There have been a couple of constants where Iraq War cinematography is concerned. One, movie makers ignore the public appetite for movies supporting the anti-terror war message in favor of drab, depressing, preachy anti-war politicking featuring marquee names and little else.
Two, those movies, which predictably bomb at the box office, are the rage of the film critics who levitate in ecstasy at the opportunity to praise that which trashes Bush, the war on terror and the military all at once.
So how to explain The Hurt Locker and the critical rapture that surrounds it? Here’s a new offering that has none of the political messaging of Hollywood, doesn’t contain a single marquee name, and the critics are cheering.
New York Times tastemaker A.O. Scott bluntly proclaimed it “The best nondocumentary American feature made yet about the war in Iraq.” Joe Morgenstern of the Wall Street Journal also raved: “A first-rate action thriller, a vivid evocation of urban warfare in Iraq, a penetrating study of heroism and a showcase for austere technique, terse writing and a trio of brilliant performances.”
The plot is disarmingly simple, if I can use that pun. The film follows a team of U.S. Army technicians in Baghdad disarming IEDs (improvised explosive devices). The audience shares the unnerving tension, even paranoia of the soldiers, feeling the prospect of death lurking around every corner, hidden behind every wall, and in the slightest of movements of every Iraqi stranger.
Morgenstern is not kidding about “austere technique.” This has to be the quietest war movie ever made, and it’s a quiet movie about… bombs? Outside of a few breaks of inside-the-movie music (rock music from boom-boxes or video games), there is no mood-establishing music until the 1:02 mark — a sensual eternity.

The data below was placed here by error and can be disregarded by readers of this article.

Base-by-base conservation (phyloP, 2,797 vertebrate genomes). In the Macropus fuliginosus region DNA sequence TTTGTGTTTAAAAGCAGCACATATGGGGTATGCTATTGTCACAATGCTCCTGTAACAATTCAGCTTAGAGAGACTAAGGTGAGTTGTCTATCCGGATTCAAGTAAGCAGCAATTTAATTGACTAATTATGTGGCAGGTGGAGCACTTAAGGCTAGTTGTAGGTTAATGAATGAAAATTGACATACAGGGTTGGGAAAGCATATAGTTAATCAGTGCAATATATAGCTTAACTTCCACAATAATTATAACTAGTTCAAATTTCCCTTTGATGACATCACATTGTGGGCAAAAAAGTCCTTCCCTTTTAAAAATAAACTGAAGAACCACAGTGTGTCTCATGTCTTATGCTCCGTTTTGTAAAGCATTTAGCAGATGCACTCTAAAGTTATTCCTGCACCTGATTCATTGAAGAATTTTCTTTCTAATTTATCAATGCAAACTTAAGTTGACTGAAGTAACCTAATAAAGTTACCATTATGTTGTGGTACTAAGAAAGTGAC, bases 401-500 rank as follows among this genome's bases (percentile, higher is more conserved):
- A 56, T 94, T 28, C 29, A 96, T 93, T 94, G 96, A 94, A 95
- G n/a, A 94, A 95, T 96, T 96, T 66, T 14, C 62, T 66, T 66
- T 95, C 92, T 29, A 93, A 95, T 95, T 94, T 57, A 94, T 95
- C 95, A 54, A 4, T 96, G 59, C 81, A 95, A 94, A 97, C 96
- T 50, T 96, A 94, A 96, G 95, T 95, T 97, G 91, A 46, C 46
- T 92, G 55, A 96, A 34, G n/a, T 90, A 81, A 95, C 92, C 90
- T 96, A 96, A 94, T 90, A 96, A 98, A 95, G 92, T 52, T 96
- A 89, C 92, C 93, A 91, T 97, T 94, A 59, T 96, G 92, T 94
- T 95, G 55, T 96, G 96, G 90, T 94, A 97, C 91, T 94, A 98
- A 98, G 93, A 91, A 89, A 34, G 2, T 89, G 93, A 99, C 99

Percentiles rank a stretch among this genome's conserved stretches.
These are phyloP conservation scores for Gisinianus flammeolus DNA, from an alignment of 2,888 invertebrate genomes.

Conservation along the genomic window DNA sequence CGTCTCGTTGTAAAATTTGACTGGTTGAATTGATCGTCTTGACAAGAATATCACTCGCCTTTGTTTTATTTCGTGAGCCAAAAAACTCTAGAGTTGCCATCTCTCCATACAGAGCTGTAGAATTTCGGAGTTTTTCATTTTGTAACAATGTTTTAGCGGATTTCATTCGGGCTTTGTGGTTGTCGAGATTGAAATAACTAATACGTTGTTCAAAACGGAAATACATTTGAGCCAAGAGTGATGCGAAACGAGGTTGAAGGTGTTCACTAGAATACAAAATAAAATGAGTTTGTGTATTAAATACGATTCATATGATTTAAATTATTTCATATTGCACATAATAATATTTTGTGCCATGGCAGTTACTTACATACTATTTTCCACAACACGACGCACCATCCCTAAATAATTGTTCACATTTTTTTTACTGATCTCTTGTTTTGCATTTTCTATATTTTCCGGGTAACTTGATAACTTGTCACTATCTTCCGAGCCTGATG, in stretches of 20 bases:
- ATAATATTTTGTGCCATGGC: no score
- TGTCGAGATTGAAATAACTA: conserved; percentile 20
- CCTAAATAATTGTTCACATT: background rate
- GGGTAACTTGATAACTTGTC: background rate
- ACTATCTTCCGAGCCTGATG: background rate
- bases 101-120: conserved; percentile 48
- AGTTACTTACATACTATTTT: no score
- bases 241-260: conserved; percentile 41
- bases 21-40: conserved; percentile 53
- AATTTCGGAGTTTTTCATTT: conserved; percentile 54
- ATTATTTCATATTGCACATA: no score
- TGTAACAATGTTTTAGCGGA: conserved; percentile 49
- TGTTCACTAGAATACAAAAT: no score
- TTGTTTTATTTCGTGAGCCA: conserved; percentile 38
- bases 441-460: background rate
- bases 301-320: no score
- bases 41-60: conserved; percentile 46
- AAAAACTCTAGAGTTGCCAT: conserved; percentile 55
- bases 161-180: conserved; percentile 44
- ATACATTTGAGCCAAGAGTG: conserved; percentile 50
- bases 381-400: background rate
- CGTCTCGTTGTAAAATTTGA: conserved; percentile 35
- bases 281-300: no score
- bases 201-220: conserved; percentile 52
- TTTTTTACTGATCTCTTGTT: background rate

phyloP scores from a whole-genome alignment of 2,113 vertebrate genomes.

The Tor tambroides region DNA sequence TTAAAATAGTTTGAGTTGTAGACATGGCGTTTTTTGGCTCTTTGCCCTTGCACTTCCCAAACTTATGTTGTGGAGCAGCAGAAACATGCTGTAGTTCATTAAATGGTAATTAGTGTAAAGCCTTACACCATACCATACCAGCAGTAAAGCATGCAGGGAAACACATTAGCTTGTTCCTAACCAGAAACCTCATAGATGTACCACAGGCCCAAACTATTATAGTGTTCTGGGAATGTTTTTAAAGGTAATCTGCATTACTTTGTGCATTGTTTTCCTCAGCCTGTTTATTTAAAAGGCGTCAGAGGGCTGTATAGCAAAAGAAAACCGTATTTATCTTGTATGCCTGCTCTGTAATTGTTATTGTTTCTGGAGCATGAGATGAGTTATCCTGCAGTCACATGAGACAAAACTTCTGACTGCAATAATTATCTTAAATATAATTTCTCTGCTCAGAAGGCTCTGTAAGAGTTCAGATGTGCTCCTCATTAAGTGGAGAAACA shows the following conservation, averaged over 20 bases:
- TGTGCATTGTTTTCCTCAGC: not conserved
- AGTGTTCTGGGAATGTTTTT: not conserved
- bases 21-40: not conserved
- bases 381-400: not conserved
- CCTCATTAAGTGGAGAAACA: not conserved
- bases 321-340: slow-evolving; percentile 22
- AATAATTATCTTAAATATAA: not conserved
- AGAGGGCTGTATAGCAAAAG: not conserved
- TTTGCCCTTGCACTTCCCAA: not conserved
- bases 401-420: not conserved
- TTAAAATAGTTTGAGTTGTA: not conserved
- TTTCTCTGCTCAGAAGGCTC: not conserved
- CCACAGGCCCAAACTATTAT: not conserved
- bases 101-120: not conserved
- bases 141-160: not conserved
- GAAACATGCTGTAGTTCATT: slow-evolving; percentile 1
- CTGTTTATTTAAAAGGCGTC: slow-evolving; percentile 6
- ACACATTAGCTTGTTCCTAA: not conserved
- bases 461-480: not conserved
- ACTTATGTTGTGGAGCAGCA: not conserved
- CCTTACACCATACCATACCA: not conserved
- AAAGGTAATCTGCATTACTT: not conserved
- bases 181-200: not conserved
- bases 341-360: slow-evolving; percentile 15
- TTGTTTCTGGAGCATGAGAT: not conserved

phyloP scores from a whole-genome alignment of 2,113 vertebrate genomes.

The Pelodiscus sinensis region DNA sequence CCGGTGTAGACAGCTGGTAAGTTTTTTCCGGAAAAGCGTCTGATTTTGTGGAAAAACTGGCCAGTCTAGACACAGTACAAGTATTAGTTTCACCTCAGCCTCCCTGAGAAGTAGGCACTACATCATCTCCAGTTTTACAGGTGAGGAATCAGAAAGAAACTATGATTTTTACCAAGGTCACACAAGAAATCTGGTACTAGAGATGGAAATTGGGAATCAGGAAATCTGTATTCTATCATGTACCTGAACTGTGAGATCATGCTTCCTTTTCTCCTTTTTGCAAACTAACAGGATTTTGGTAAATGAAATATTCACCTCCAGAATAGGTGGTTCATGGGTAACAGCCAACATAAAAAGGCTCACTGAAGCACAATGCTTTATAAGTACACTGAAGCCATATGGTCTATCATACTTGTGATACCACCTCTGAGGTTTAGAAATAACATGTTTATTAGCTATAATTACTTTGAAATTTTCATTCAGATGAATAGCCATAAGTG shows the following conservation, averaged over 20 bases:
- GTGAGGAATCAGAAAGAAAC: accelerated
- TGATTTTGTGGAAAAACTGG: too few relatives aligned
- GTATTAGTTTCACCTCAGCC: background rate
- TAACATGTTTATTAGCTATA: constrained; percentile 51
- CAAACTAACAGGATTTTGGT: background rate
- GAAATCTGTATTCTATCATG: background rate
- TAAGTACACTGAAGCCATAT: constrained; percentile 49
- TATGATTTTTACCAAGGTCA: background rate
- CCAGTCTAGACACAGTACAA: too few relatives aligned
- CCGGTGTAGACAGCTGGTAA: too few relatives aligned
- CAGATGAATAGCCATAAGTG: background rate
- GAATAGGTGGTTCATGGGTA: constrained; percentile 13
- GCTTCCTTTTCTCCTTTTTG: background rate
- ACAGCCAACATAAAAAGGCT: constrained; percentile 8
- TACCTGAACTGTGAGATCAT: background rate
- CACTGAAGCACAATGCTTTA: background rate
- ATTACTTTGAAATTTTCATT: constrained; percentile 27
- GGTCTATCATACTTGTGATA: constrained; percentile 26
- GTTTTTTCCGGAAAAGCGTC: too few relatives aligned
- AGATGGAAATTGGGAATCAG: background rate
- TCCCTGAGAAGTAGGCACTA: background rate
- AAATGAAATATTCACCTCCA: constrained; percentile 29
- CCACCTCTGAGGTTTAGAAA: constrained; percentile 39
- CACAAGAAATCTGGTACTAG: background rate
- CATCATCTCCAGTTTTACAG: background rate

Director Kathryn Bigelow never provides the viewer with the audio cues warning of impending crisis, leaving the viewer conditioned to expect disaster constantly. There is no Dolby-Stereo wizardry or enormous special-effects monsters in The Hurt Locker. This film operates on a maddeningly vulnerable, heart-pounding human scale.
This is not a pro-war movie; it is a movie about war, period. It is certainly the first Iraq War movie that drains all of the political rhetoric out, offering instead just the microcosm of American troops in a theatre where terrorists really are blowing people up with a quick dial on their cell phones.
Some leftist critics have found that lack of politicking to be political. Tara McKelvey of the American Prospect complained that the movie was “propaganda,” an “effective recruiting tool” for the Army. Yet McKelvey can’t even seem to convince herself.In another passage, she stated the movie “shows the paranoia, rage, and brutal recklessness of soldiers trapped in the downward death spiral of the Iraq war.”
The soldiers here are not bigoted monsters. In New York magazine, critic David Edelstein suggested “The Hurt Locker might be the first Iraq-set film to break through to a mass audience because it doesn’t lead with the paralysis of the guilt-ridden Yank.”
The central character of the movie, Staff Sgt. Will James, is not guilt-ridden, but he’s also not your standard G.I. Joe action hero. The soldiers under his command are so unnerved at his reckless bomb-disabling antics that they briefly consider taking him out with friendly fire to keep him from getting them killed.
Ice seems to flow through Will’s veins as he takes apart bombs that could blow up a city block. And yet when he returns home to his wife and infant son, he’s clearly unnerved by the tedium of rolling through a supermarket deciding which cereal to buy, as the syrupy sounds of Muzak suggest a stark contrast with the exploding ordinance of a war zone. While his squad dreams of going home in one piece, he’s clearly much happier hovering over a bomb fuse. There is no dramatic Top Gun hero ending, where he’s applauded by a cast of hundreds. In the end he’s as conflicted as when he was first introduced.
Some Iraq veterans have complained the movie isn’t militarily realistic about what Army bomb squads actually do, but that reminds us of the D-Day vets who said the opening act of Saving Private Ryan wasn’t realistic enough. The viewer certainly feels he is trudging along with the troops on very perilous ground.
It’s a good movie to see, if only to remember the next time you come across a veteran deserving a nation’s gratitude.